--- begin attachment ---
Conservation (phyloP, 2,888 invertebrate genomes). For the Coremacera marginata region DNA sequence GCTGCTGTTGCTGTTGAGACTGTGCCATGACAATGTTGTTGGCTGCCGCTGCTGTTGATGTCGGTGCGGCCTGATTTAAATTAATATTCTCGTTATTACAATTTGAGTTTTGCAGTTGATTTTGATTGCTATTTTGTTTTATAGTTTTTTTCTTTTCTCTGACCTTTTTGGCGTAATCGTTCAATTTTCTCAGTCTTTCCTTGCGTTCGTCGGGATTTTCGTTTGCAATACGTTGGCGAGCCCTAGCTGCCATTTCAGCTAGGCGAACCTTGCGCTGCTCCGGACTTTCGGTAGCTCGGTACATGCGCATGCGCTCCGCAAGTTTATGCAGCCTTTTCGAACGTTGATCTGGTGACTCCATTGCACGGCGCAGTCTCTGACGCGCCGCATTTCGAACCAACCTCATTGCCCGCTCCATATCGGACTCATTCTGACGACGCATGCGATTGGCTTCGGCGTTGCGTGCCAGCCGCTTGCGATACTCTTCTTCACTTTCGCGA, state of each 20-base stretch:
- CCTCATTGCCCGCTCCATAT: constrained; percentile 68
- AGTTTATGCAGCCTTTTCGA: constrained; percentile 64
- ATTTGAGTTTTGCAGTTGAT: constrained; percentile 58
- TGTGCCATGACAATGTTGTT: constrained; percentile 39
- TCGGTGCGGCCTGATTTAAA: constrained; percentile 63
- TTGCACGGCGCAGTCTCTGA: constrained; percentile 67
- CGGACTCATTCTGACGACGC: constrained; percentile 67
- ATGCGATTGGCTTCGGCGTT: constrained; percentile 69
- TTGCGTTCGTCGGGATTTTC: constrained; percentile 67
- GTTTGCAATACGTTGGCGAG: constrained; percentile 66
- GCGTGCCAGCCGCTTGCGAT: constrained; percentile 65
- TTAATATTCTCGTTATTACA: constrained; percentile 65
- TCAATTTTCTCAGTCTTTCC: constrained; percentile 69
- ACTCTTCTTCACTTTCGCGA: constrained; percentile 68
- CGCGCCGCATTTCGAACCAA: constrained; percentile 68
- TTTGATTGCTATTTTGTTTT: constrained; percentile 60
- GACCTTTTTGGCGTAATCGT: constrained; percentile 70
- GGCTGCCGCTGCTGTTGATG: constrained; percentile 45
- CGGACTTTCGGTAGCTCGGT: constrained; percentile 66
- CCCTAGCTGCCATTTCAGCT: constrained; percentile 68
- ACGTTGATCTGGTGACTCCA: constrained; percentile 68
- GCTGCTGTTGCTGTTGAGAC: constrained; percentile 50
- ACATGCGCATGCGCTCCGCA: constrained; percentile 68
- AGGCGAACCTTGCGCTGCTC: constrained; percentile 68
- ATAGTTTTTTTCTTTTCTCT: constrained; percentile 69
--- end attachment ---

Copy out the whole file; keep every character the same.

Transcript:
Conservation (phyloP, 2,888 invertebrate genomes). For the Coremacera marginata region DNA sequence GCTGCTGTTGCTGTTGAGACTGTGCCATGACAATGTTGTTGGCTGCCGCTGCTGTTGATGTCGGTGCGGCCTGATTTAAATTAATATTCTCGTTATTACAATTTGAGTTTTGCAGTTGATTTTGATTGCTATTTTGTTTTATAGTTTTTTTCTTTTCTCTGACCTTTTTGGCGTAATCGTTCAATTTTCTCAGTCTTTCCTTGCGTTCGTCGGGATTTTCGTTTGCAATACGTTGGCGAGCCCTAGCTGCCATTTCAGCTAGGCGAACCTTGCGCTGCTCCGGACTTTCGGTAGCTCGGTACATGCGCATGCGCTCCGCAAGTTTATGCAGCCTTTTCGAACGTTGATCTGGTGACTCCATTGCACGGCGCAGTCTCTGACGCGCCGCATTTCGAACCAACCTCATTGCCCGCTCCATATCGGACTCATTCTGACGACGCATGCGATTGGCTTCGGCGTTGCGTGCCAGCCGCTTGCGATACTCTTCTTCACTTTCGCGA, state of each 20-base stretch:
- CCTCATTGCCCGCTCCATAT: constrained; percentile 68
- AGTTTATGCAGCCTTTTCGA: constrained; percentile 64
- ATTTGAGTTTTGCAGTTGAT: constrained; percentile 58
- TGTGCCATGACAATGTTGTT: constrained; percentile 39
- TCGGTGCGGCCTGATTTAAA: constrained; percentile 63
- TTGCACGGCGCAGTCTCTGA: constrained; percentile 67
- CGGACTCATTCTGACGACGC: constrained; percentile 67
- ATGCGATTGGCTTCGGCGTT: constrained; percentile 69
- TTGCGTTCGTCGGGATTTTC: constrained; percentile 67
- GTTTGCAATACGTTGGCGAG: constrained; percentile 66
- GCGTGCCAGCCGCTTGCGAT: constrained; percentile 65
- TTAATATTCTCGTTATTACA: constrained; percentile 65
- TCAATTTTCTCAGTCTTTCC: constrained; percentile 69
- ACTCTTCTTCACTTTCGCGA: constrained; percentile 68
- CGCGCCGCATTTCGAACCAA: constrained; percentile 68
- TTTGATTGCTATTTTGTTTT: constrained; percentile 60
- GACCTTTTTGGCGTAATCGT: constrained; percentile 70
- GGCTGCCGCTGCTGTTGATG: constrained; percentile 45
- CGGACTTTCGGTAGCTCGGT: constrained; percentile 66
- CCCTAGCTGCCATTTCAGCT: constrained; percentile 68
- ACGTTGATCTGGTGACTCCA: constrained; percentile 68
- GCTGCTGTTGCTGTTGAGAC: constrained; percentile 50
- ACATGCGCATGCGCTCCGCA: constrained; percentile 68
- AGGCGAACCTTGCGCTGCTC: constrained; percentile 68
- ATAGTTTTTTTCTTTTCTCT: constrained; percentile 69